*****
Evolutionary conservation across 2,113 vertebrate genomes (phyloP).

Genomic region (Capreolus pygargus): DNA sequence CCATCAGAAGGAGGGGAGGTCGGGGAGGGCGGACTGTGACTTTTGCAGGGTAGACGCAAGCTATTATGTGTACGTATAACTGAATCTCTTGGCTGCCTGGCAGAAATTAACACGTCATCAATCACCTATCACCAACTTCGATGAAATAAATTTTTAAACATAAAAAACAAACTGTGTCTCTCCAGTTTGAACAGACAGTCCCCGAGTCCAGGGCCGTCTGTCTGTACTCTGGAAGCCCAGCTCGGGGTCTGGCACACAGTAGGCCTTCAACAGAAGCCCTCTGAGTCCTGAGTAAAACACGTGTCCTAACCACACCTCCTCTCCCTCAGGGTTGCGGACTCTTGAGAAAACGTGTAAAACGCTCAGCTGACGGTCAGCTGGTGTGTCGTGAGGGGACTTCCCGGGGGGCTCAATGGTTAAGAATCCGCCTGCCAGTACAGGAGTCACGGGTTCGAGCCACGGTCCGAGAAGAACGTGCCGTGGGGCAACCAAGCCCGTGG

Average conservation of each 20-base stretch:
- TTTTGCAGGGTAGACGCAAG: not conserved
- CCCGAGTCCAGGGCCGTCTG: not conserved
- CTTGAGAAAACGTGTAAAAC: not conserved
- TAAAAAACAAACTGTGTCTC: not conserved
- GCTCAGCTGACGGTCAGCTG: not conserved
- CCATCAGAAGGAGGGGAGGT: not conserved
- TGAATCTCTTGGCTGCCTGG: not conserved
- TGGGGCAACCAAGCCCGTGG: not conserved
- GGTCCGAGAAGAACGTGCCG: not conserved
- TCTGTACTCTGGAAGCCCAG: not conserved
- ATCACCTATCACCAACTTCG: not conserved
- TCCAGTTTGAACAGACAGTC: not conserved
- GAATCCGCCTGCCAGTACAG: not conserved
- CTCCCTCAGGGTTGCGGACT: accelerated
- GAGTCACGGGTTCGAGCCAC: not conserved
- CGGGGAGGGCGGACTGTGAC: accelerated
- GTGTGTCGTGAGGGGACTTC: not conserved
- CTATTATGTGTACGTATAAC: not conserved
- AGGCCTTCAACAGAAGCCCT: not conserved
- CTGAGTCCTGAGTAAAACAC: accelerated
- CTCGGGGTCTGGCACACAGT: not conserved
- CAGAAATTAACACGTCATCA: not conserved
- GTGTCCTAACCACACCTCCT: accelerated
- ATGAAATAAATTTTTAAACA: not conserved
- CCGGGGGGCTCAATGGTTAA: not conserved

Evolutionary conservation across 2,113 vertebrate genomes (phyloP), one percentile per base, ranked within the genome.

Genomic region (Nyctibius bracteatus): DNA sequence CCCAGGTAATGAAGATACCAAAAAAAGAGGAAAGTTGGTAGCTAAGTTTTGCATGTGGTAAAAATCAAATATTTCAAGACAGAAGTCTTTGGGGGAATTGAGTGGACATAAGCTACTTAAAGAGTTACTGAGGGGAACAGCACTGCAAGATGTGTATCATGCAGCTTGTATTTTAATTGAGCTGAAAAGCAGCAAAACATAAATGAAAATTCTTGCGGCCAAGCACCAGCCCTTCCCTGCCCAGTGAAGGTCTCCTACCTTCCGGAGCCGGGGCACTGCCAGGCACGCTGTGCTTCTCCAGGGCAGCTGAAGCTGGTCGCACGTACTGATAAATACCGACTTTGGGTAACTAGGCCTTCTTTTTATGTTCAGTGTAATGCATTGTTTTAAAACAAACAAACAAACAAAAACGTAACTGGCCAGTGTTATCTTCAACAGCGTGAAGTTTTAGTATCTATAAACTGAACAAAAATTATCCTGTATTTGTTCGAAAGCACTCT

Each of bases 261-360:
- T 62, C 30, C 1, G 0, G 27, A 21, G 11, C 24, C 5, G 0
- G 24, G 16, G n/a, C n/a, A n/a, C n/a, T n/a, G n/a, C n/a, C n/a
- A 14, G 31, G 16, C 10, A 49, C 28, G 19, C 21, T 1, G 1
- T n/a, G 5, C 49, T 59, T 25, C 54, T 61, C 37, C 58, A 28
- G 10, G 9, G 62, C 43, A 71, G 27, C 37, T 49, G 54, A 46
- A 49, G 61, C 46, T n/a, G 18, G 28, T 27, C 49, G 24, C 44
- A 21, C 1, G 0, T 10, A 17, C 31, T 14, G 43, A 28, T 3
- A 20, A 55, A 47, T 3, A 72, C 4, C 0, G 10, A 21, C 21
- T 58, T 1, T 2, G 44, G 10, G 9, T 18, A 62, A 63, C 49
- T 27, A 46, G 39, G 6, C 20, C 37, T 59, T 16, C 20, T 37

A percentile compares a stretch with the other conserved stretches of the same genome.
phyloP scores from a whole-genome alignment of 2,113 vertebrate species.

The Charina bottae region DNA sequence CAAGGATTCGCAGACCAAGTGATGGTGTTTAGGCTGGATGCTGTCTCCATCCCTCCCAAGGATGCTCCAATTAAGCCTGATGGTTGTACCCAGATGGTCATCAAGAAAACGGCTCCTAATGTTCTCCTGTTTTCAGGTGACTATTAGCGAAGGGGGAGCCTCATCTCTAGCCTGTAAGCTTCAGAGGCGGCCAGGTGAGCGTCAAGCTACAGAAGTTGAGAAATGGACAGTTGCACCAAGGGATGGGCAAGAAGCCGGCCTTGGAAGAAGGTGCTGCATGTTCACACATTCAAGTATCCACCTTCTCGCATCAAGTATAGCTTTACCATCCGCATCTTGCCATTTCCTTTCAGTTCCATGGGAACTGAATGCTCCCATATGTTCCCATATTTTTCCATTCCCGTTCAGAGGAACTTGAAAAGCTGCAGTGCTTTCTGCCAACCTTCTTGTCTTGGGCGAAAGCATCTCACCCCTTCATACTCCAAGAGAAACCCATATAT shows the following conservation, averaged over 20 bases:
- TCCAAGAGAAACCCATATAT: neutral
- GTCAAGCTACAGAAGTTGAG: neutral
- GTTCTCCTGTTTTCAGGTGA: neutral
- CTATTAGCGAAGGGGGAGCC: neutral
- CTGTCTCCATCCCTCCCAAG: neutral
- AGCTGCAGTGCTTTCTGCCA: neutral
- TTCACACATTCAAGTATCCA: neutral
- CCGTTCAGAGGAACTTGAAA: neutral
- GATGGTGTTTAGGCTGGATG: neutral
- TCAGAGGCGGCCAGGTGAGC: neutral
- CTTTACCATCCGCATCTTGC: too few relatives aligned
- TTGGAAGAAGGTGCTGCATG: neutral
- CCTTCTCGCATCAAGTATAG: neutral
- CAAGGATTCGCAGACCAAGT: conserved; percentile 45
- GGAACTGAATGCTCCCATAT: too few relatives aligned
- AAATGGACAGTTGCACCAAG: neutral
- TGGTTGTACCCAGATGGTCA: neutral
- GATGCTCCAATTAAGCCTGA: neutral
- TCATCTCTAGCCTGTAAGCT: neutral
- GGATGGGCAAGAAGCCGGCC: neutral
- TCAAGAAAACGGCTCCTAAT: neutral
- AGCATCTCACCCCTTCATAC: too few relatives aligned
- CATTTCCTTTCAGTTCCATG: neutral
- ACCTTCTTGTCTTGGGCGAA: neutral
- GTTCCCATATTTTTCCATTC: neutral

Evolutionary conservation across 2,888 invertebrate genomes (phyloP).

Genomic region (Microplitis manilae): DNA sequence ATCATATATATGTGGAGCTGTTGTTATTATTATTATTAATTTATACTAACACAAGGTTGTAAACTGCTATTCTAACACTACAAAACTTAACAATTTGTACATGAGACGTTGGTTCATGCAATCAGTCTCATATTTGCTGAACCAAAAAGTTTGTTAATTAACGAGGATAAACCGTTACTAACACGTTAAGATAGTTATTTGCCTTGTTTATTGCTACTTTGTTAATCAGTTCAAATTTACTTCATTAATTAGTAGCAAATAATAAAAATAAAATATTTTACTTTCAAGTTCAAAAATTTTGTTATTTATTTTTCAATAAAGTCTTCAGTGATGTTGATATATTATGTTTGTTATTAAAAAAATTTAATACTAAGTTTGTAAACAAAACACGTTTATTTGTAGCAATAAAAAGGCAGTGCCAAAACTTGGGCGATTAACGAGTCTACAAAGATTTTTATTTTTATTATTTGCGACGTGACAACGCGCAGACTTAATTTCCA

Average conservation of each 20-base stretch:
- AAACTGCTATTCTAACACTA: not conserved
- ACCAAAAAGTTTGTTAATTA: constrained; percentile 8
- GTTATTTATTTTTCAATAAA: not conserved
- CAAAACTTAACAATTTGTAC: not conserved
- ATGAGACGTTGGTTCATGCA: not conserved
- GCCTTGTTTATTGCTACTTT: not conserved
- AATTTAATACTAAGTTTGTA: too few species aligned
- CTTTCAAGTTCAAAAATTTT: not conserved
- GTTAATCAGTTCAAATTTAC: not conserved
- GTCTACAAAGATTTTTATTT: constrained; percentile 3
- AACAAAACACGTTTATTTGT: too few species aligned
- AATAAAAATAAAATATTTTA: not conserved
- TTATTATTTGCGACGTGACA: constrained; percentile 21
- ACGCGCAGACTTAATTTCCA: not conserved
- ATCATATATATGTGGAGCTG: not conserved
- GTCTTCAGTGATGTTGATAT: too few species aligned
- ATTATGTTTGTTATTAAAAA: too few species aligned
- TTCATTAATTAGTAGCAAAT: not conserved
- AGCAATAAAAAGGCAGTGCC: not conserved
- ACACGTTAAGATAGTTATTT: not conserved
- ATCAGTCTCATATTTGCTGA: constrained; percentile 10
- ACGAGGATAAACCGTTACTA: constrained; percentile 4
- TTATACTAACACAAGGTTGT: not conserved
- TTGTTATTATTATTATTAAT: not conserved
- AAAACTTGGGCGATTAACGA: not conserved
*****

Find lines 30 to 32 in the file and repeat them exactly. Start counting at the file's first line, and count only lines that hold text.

Genomic region (Nyctibius bracteatus): DNA sequence CCCAGGTAATGAAGATACCAAAAAAAGAGGAAAGTTGGTAGCTAAGTTTTGCATGTGGTAAAAATCAAATATTTCAAGACAGAAGTCTTTGGGGGAATTGAGTGGACATAAGCTACTTAAAGAGTTACTGAGGGGAACAGCACTGCAAGATGTGTATCATGCAGCTTGTATTTTAATTGAGCTGAAAAGCAGCAAAACATAAATGAAAATTCTTGCGGCCAAGCACCAGCCCTTCCCTGCCCAGTGAAGGTCTCCTACCTTCCGGAGCCGGGGCACTGCCAGGCACGCTGTGCTTCTCCAGGGCAGCTGAAGCTGGTCGCACGTACTGATAAATACCGACTTTGGGTAACTAGGCCTTCTTTTTATGTTCAGTGTAATGCATTGTTTTAAAACAAACAAACAAACAAAAACGTAACTGGCCAGTGTTATCTTCAACAGCGTGAAGTTTTAGTATCTATAAACTGAACAAAAATTATCCTGTATTTGTTCGAAAGCACTCT

Each of bases 261-360:
- T 62, C 30, C 1, G 0, G 27, A 21, G 11, C 24, C 5, G 0